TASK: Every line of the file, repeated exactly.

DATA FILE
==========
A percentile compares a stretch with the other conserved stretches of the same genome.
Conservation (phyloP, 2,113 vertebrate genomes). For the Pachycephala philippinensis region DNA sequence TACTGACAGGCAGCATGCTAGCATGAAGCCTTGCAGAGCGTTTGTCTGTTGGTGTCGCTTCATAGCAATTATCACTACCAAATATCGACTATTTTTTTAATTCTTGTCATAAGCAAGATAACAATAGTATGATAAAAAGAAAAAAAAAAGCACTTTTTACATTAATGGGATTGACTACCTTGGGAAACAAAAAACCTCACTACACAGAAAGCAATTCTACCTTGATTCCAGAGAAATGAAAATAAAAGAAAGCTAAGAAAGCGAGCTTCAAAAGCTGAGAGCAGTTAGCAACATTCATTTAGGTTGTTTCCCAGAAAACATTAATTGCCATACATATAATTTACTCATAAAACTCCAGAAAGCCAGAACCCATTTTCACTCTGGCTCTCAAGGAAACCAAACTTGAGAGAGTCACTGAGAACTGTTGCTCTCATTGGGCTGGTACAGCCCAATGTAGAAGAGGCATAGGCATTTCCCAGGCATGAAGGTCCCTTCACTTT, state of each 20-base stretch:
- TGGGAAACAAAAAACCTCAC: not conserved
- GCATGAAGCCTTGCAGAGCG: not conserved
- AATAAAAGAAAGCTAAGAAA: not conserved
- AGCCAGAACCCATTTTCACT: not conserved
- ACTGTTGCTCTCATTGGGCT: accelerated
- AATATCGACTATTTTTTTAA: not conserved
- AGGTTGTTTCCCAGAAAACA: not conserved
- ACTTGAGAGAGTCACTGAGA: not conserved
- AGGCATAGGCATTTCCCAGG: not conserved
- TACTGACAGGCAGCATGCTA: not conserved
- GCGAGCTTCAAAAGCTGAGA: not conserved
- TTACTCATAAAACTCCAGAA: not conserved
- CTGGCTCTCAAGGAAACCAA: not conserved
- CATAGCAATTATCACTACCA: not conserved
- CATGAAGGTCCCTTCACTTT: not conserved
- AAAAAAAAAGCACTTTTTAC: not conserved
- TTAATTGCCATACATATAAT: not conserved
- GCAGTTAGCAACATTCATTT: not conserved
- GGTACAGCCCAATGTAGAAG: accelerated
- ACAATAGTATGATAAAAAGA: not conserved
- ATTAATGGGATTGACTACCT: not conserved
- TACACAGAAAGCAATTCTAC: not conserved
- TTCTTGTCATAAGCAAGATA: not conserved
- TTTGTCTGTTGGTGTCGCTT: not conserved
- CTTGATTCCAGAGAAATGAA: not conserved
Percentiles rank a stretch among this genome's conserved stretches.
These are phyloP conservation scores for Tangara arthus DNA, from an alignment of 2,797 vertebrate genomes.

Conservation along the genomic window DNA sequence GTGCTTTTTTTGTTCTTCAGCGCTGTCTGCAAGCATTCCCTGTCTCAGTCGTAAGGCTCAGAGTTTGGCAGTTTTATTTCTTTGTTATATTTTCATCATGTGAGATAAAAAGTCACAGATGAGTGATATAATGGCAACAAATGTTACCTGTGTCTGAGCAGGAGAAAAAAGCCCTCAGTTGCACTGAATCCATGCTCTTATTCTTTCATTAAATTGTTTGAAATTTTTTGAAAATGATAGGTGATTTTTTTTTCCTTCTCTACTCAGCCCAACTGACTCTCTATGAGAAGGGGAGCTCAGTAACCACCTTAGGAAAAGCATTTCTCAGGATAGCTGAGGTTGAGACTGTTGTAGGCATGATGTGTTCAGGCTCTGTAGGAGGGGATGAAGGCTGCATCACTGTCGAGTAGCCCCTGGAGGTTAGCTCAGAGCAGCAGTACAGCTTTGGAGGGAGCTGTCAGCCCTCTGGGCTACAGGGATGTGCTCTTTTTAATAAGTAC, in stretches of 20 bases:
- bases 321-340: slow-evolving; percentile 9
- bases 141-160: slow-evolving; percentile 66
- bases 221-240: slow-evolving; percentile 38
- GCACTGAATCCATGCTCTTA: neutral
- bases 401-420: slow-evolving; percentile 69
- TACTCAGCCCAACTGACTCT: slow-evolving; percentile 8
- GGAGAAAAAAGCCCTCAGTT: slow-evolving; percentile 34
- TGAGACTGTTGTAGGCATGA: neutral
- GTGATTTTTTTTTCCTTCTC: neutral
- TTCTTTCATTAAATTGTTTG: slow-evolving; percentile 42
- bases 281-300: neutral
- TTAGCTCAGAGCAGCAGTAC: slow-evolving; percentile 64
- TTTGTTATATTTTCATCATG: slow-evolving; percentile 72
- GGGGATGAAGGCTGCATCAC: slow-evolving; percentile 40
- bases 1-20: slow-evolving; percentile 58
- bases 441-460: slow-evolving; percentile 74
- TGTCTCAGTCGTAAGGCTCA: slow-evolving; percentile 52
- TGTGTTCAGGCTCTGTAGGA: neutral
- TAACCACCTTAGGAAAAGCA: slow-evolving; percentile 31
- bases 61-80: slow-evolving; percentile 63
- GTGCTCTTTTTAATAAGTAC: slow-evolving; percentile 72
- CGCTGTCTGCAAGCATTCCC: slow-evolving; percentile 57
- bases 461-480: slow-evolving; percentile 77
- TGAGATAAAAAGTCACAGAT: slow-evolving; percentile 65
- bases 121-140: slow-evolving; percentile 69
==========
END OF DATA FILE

A percentile compares a stretch with the other conserved stretches of the same genome.
Conservation (phyloP, 2,113 vertebrate genomes). For the Pachycephala philippinensis region DNA sequence TACTGACAGGCAGCATGCTAGCATGAAGCCTTGCAGAGCGTTTGTCTGTTGGTGTCGCTTCATAGCAATTATCACTACCAAATATCGACTATTTTTTTAATTCTTGTCATAAGCAAGATAACAATAGTATGATAAAAAGAAAAAAAAAAGCACTTTTTACATTAATGGGATTGACTACCTTGGGAAACAAAAAACCTCACTACACAGAAAGCAATTCTACCTTGATTCCAGAGAAATGAAAATAAAAGAAAGCTAAGAAAGCGAGCTTCAAAAGCTGAGAGCAGTTAGCAACATTCATTTAGGTTGTTTCCCAGAAAACATTAATTGCCATACATATAATTTACTCATAAAACTCCAGAAAGCCAGAACCCATTTTCACTCTGGCTCTCAAGGAAACCAAACTTGAGAGAGTCACTGAGAACTGTTGCTCTCATTGGGCTGGTACAGCCCAATGTAGAAGAGGCATAGGCATTTCCCAGGCATGAAGGTCCCTTCACTTT, state of each 20-base stretch:
- TGGGAAACAAAAAACCTCAC: not conserved
- GCATGAAGCCTTGCAGAGCG: not conserved
- AATAAAAGAAAGCTAAGAAA: not conserved
- AGCCAGAACCCATTTTCACT: not conserved
- ACTGTTGCTCTCATTGGGCT: accelerated
- AATATCGACTATTTTTTTAA: not conserved
- AGGTTGTTTCCCAGAAAACA: not conserved
- ACTTGAGAGAGTCACTGAGA: not conserved
- AGGCATAGGCATTTCCCAGG: not conserved
- TACTGACAGGCAGCATGCTA: not conserved
- GCGAGCTTCAAAAGCTGAGA: not conserved
- TTACTCATAAAACTCCAGAA: not conserved
- CTGGCTCTCAAGGAAACCAA: not conserved
- CATAGCAATTATCACTACCA: not conserved
- CATGAAGGTCCCTTCACTTT: not conserved
- AAAAAAAAAGCACTTTTTAC: not conserved
- TTAATTGCCATACATATAAT: not conserved
- GCAGTTAGCAACATTCATTT: not conserved
- GGTACAGCCCAATGTAGAAG: accelerated
- ACAATAGTATGATAAAAAGA: not conserved
- ATTAATGGGATTGACTACCT: not conserved
- TACACAGAAAGCAATTCTAC: not conserved
- TTCTTGTCATAAGCAAGATA: not conserved
- TTTGTCTGTTGGTGTCGCTT: not conserved
- CTTGATTCCAGAGAAATGAA: not conserved
Percentiles rank a stretch among this genome's conserved stretches.
These are phyloP conservation scores for Tangara arthus DNA, from an alignment of 2,797 vertebrate genomes.

Conservation along the genomic window DNA sequence GTGCTTTTTTTGTTCTTCAGCGCTGTCTGCAAGCATTCCCTGTCTCAGTCGTAAGGCTCAGAGTTTGGCAGTTTTATTTCTTTGTTATATTTTCATCATGTGAGATAAAAAGTCACAGATGAGTGATATAATGGCAACAAATGTTACCTGTGTCTGAGCAGGAGAAAAAAGCCCTCAGTTGCACTGAATCCATGCTCTTATTCTTTCATTAAATTGTTTGAAATTTTTTGAAAATGATAGGTGATTTTTTTTTCCTTCTCTACTCAGCCCAACTGACTCTCTATGAGAAGGGGAGCTCAGTAACCACCTTAGGAAAAGCATTTCTCAGGATAGCTGAGGTTGAGACTGTTGTAGGCATGATGTGTTCAGGCTCTGTAGGAGGGGATGAAGGCTGCATCACTGTCGAGTAGCCCCTGGAGGTTAGCTCAGAGCAGCAGTACAGCTTTGGAGGGAGCTGTCAGCCCTCTGGGCTACAGGGATGTGCTCTTTTTAATAAGTAC, in stretches of 20 bases:
- bases 321-340: slow-evolving; percentile 9
- bases 141-160: slow-evolving; percentile 66
- bases 221-240: slow-evolving; percentile 38
- GCACTGAATCCATGCTCTTA: neutral
- bases 401-420: slow-evolving; percentile 69
- TACTCAGCCCAACTGACTCT: slow-evolving; percentile 8
- GGAGAAAAAAGCCCTCAGTT: slow-evolving; percentile 34
- TGAGACTGTTGTAGGCATGA: neutral
- GTGATTTTTTTTTCCTTCTC: neutral
- TTCTTTCATTAAATTGTTTG: slow-evolving; percentile 42
- bases 281-300: neutral
- TTAGCTCAGAGCAGCAGTAC: slow-evolving; percentile 64
- TTTGTTATATTTTCATCATG: slow-evolving; percentile 72
- GGGGATGAAGGCTGCATCAC: slow-evolving; percentile 40
- bases 1-20: slow-evolving; percentile 58
- bases 441-460: slow-evolving; percentile 74
- TGTCTCAGTCGTAAGGCTCA: slow-evolving; percentile 52
- TGTGTTCAGGCTCTGTAGGA: neutral
- TAACCACCTTAGGAAAAGCA: slow-evolving; percentile 31
- bases 61-80: slow-evolving; percentile 63
- GTGCTCTTTTTAATAAGTAC: slow-evolving; percentile 72
- CGCTGTCTGCAAGCATTCCC: slow-evolving; percentile 57
- bases 461-480: slow-evolving; percentile 77
- TGAGATAAAAAGTCACAGAT: slow-evolving; percentile 65
- bases 121-140: slow-evolving; percentile 69